Maybe your story isn't about education.  Maybe you have a different story that needs to be understood.  My hope is that somebody reading this who is doubting that they have a story will be willing to share it with the rest of us.  Just think about the number of stories waiting to be told.  Just think about the number of stories lost because of doubt.  Yes, I'm talking to you.  Please share your story.




Sunday, June 21, 2015

Digilit Sunday: MobileMonet

I often like to use images when composing.  In poetry, essay, and other writing forms I find adding digital images can create mood, help readers know more, and make a piece more visually appealing.  Using my own photos makes it easier to get just the right image for my message and keeps me from having to search for correctly copyrighted work.

As a blogger I rely on digital images to help create interest in a piece so having ways to play with images to make them stronger is something I like to be able to do.  I am always on the lookout for photo apps that help me to work in new ways.  Recently I stumbled upon MobileMonet.  I have been playing with it and love the artistic look it gives an image.  I think it will be perfect for creating images for poetry and changing the look of a picture for blog posts.

MobileMonet is easy to use.  You import your picture, choose the best artistic look  for your photo, and save to the location of your choice.  MobileMonet shares easily with many social media applications.  

Here are a few before and after images:


The app is $1.99.  I rarely pay for an app - I'm cheap like that.  This app was worth every penny.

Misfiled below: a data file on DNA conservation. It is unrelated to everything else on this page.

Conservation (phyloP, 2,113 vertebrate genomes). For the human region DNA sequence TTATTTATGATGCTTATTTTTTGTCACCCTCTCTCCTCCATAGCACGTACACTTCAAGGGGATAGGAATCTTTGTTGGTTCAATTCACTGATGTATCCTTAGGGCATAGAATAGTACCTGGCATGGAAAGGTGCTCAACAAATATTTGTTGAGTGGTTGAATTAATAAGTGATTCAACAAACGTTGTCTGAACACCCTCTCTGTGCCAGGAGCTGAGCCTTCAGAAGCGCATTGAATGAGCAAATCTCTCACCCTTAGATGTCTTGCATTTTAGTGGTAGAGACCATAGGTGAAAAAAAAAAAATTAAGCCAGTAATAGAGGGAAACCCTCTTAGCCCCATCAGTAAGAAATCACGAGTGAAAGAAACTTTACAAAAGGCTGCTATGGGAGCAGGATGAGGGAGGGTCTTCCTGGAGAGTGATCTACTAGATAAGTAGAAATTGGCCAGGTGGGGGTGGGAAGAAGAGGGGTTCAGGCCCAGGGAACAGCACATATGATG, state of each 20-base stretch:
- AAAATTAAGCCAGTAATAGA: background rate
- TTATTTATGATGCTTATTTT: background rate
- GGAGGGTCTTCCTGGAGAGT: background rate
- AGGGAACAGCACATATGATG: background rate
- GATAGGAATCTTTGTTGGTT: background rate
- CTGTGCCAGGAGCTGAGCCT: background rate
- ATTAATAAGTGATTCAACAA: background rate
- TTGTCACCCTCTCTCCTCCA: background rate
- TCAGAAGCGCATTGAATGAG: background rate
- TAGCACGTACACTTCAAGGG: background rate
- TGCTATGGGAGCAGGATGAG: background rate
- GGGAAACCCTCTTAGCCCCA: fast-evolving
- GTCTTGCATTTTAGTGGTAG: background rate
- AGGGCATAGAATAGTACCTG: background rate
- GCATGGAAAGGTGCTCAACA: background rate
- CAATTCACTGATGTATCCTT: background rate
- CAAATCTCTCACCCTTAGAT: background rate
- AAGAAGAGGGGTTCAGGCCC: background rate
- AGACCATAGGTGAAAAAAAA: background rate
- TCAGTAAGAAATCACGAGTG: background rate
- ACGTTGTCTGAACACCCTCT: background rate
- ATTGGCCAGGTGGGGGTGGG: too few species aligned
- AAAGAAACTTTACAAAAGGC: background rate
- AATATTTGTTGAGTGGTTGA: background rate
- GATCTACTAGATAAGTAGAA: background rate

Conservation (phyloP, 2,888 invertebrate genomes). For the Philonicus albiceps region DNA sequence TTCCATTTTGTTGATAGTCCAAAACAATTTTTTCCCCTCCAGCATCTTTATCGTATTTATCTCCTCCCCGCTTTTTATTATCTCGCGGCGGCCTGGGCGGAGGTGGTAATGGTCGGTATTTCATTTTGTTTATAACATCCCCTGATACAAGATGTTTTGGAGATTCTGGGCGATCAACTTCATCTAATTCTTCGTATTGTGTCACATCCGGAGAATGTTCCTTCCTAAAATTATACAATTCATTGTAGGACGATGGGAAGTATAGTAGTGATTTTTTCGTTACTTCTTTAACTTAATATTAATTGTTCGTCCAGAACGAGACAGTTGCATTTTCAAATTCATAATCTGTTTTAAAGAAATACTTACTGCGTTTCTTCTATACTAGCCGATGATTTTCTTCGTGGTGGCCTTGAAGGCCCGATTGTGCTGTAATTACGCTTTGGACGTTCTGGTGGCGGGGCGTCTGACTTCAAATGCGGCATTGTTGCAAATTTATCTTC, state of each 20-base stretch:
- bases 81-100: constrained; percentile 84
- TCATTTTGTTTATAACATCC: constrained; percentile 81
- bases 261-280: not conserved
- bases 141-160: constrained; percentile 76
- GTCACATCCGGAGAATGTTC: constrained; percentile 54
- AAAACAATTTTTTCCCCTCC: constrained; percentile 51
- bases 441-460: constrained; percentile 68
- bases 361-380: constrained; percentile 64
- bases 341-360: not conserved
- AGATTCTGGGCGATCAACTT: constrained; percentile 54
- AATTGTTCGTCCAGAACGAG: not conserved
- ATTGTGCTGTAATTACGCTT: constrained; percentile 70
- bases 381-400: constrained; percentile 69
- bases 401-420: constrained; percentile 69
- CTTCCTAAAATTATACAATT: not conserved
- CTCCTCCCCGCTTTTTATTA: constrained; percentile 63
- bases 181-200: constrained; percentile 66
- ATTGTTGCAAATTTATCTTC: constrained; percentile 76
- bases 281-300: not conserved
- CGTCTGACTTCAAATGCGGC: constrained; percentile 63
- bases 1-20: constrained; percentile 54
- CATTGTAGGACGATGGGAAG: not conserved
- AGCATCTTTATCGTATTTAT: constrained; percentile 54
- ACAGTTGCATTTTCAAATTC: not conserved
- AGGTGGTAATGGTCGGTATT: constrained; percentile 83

As part of a continuous collaboration among educators interested in digital learningMargaret Simon hosts a weekly Digital Learning round-up on her blog:  DigiLit Sunday.  Stop by Reflections on the Teche (today's link-up) to read, discover, and link.  

Saturday, June 20, 2015

Mother Reader's 48 Hour Challenge: Finish Line

This weekend I have been participating in Mother Reader's 48 Hour Book Challenge.  When I woke up Saturday it was raining and looked like it could rain all day.  The perfect day for reading.  My house was a mess and really needed a good cleaning.  The perfect day for procrastinating so it was obviously just the right weekend for the challenge.  (and my apologies for the lack of photos and links...we are out of data.  As soon as I get to free WIFI I will update.)

With a graduation party, Father's Day, a lot of home to-dos, and some planned time with friends, I wasn't sure I was going to make it.  I didn't reach my goal of 14 hours, but I did manage to read for 12.9 hours.  I started at 11:30 Friday night (and promptly fell asleep) and am ending at 9:30 on Sunday.  In past challenges I counted networking, but this year my total is straight book reading time.  

One of my goals this summer is to build my familiarity with early chapter books.  I want to read as many as I can, get to know their level of difficulty, gain understanding of their story, and create a bank of books I can recommend to my young readers.  I have decided to focus on series books as there seems to be some correlation between putting readers In a series they like and their reading growth.  For the challenge I decided to read a few of these titles.

Violet Mackerel's Brilliant Plot by Anna Branford and illustrated by Elanna Allen.  This is the first book in a series and will be at the top of my recommendation list.  I really enjoyed it.  As I read this book I couldn't get away from thinking about what a great read aloud it would be with its strong character, its hints at strategies for solving problems, and its voice.  This would be a good book to read aloud setting kids up to read subsequent books in the series.

In this story, Violet goes with her mom to the market one day.  Her mom sells some of her knitting there.  Violet spies a beautiful blue china bird at another table. The bird is $10.  Violet needs a brilliant plot to be able to buy it.  With some outside the box thinking, maybe she can find a way.